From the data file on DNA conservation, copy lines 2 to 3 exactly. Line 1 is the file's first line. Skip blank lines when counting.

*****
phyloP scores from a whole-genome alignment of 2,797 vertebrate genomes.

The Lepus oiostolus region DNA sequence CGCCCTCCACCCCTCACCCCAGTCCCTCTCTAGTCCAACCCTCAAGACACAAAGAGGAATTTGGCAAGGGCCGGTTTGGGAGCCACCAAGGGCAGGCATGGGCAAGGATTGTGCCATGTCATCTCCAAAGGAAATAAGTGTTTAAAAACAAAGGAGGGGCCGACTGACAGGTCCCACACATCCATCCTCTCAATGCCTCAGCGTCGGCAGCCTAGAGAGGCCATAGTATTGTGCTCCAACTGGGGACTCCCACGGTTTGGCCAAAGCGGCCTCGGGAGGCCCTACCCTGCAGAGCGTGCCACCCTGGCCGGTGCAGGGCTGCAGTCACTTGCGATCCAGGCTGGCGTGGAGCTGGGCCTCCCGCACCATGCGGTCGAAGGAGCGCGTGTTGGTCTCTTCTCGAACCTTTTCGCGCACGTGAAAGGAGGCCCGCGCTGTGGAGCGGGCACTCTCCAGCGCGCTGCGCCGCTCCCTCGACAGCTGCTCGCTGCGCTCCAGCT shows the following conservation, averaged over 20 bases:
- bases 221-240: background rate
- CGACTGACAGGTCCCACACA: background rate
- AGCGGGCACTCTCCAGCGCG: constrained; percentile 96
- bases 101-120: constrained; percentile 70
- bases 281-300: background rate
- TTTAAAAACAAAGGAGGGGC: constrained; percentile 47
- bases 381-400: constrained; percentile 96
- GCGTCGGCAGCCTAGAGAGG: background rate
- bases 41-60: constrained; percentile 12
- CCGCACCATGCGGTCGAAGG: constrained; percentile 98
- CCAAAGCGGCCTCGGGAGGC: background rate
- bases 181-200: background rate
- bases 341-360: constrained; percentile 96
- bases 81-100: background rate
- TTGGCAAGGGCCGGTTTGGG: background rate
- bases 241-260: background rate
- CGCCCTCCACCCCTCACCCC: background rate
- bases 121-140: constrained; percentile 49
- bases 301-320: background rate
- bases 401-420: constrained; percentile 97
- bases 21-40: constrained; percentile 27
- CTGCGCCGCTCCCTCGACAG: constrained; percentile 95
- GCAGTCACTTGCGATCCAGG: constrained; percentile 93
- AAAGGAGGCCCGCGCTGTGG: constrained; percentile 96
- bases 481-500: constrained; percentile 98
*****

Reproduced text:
The Lepus oiostolus region DNA sequence CGCCCTCCACCCCTCACCCCAGTCCCTCTCTAGTCCAACCCTCAAGACACAAAGAGGAATTTGGCAAGGGCCGGTTTGGGAGCCACCAAGGGCAGGCATGGGCAAGGATTGTGCCATGTCATCTCCAAAGGAAATAAGTGTTTAAAAACAAAGGAGGGGCCGACTGACAGGTCCCACACATCCATCCTCTCAATGCCTCAGCGTCGGCAGCCTAGAGAGGCCATAGTATTGTGCTCCAACTGGGGACTCCCACGGTTTGGCCAAAGCGGCCTCGGGAGGCCCTACCCTGCAGAGCGTGCCACCCTGGCCGGTGCAGGGCTGCAGTCACTTGCGATCCAGGCTGGCGTGGAGCTGGGCCTCCCGCACCATGCGGTCGAAGGAGCGCGTGTTGGTCTCTTCTCGAACCTTTTCGCGCACGTGAAAGGAGGCCCGCGCTGTGGAGCGGGCACTCTCCAGCGCGCTGCGCCGCTCCCTCGACAGCTGCTCGCTGCGCTCCAGCT shows the following conservation, averaged over 20 bases:
- bases 221-240: background rate